It sounds like you are a very caring, compassionate person. Those are wonderful strengths to have and can help you have strong, close relationships. You don't want to give that up! But like all strengths, these can get in your way, as you are seeing. You are already a step ahead because you recognize that this is happening and how it's interfering in your life and happiness. Now you can focus on shifting your thoughts. Having anxiety about the health of people you care about is actually common -- you're not alone. I actually wrote an article addressing this very thing. It might have ideas that will help you. Here is the link: https://www.healthyplace.com/blogs/anxiety-schmanxiety/2015/11/anxiety-over-a-loved-ones-health-dos-and-donts/
NEELAM
says:
February, 16 2018 at 7:35 am
Hello.ma'am
I m addicted to over thinking when it comes to heath issues of anyone in my family.. I just reach to the maximum wid very little of anything.. last month my Lo was not well for 10 days.. I was going through very tensed situation where she had small viral infection.. now when after 15 days she got cold now mild fever again and my thoughts are skyrocketing as why she fell ill within 15 days.. my very tensed and feel lost in my bad thoughts..
This habit is killing me and my wonderful present not future..
Ma'am plz advise. How to cope up with this
Nestor F.
says:
February, 10 2018 at 4:25 pm
Idk what I'm doing, but ok, so I'm 19 years old, and I have been living my life with some problems that I try to explain, but can't. At times I've wanted to do some things that I don't want to mention, but I realize how I always overthink about anything that is not to big of a deal. (for some reason I'm shaking right now) My whole life I've been trying to go out and be heard, but I get too shy and feel down when I try. I'm always "on the low," don't talk much, always listening to music, by myself, rarely go out, can't deal with strangers much or crowds. Have tried working as a server twice, but unfortunately got fired twice for the same reason (not showing up, calling "sick") but went back to delivering. I just don't know what to say. But I give what I can think of.

In reply to by Anonymous (not verified)

February, 14 2018 at 3:50 pm
Hi Nestor,
I'm sorry to read about what you're going through. You mentioned wanting to be out and about but being too shy. I'm wondering about something based on what you've written, but I'm definitely not trying to diagnose you. That would be wrong of me and impossible to do with just this little bit of information. Some of what you said reminds me a lot of social anxiety and, beyond that, something called avoidant personality disorder. "Shyness" exists on a spectrum with mild shyness on one end and avoidant personality disorder on the other. Avoidant personality disorder is like social anxiety on steroids. This article will tell you a bit more about this, and if it seems to fit, you can look up some more information: https://www.healthyplace.com/blogs/anxiety-schmanxiety/2014/03/social-anxiety-a-spectrum-from-shy-to-avoidant/ Intense social anxiety can be hard to overcome, but with patience and perseverance, things will get better. You can even have a job and a social life.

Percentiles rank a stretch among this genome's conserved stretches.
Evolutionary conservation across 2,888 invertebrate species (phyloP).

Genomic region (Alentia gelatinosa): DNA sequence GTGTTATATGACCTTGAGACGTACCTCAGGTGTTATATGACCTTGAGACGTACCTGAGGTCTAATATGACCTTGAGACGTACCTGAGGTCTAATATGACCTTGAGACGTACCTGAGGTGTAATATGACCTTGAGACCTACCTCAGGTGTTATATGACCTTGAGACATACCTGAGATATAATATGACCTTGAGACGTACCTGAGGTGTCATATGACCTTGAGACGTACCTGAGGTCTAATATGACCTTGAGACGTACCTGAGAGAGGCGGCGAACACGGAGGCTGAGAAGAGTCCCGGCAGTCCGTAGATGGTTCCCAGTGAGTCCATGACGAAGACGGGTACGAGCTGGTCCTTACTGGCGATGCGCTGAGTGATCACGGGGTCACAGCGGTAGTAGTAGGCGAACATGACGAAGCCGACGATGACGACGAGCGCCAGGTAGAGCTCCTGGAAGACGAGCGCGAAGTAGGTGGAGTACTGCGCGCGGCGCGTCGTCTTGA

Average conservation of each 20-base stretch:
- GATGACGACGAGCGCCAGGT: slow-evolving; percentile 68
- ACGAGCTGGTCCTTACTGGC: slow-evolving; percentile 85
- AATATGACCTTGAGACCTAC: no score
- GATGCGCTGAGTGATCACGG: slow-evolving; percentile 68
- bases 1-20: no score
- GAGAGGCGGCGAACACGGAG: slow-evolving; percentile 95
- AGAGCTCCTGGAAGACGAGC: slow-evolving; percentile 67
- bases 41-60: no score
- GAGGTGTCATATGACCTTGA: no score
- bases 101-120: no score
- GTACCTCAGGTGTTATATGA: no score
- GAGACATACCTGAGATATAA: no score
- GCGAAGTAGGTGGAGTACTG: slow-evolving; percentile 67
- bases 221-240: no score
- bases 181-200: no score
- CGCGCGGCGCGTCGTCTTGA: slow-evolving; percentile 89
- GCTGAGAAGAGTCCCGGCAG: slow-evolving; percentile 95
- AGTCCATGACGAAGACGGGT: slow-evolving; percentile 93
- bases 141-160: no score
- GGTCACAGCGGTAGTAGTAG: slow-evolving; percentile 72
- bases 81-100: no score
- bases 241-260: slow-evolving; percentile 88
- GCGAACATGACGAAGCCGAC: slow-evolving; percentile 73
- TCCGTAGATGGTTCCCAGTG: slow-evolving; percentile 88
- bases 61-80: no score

Amad
says:
February, 10 2018 at 1:15 pm
I have my eyebrows bones little exposed within two weeks of over thinking for the left one it is old one the right eye brows bones it is exposed more recently .

Is it cause by anxiety ?because I have many issues .

In reply to by Anonymous (not verified)

February, 14 2018 at 3:38 pm
Hi Amad,
Anxiety can cause many physical symptoms. Whenever you have something physical like this, it's a good idea to see a doctor to rule out or treat a health condition.
Selina
says:
February, 6 2018 at 6:21 pm
I‘m only 21 but looking back i have always had negative thoughts, circeling in my head so fast its every second lately. I feel trappes in my head and the things I think about is actually always worrying about what other people think about me while I am actually doing stuff, I am thinking like that even about my friends and family. It is probably because Im insecure in general but lately the more I stop to think about it, the heavier the tboughts get. Its like my mind is constantly racing

In reply to by Anonymous (not verified)

February, 14 2018 at 3:43 pm
Hi Selina,
A constantly racing mind -- that is a really good description. Social anxiety and insecurity can definitely be at the root of this type of overthinking. And as you're seeing, it can keep getting worse! The good news is that it can also get better. Have you looked into social anxiety? Perhaps starting by looking into information about this type of anxiety will be a great first step in reducing overthinking.
Trace
says:
February, 3 2018 at 5:58 pm
Good video. Does a therapist notice anxiety and over thinking? Mine has never mentioned it. Only one has ever acknowledged the dissociation. But we never worked on anything to stop it. I get my Mental Health care through the Veterans Admins., in the USA, so I don't think they are equipped to handle dissociation or to do therapy to help anxiety or overthinking. Sessions are usually 6-12 weeks apart :(

In reply to by Anonymous (not verified)

February, 14 2018 at 3:41 pm
Hi Trace,
Some therapists do (and should) address overthinking. Others do not. I'm not sure what the VA policy is. If it's possible to try a different therapist? Also, 6-12 weeks apart is a long time between sessions. Have you tried any self-help books about anxiety to work on between sessions? That might be helpful.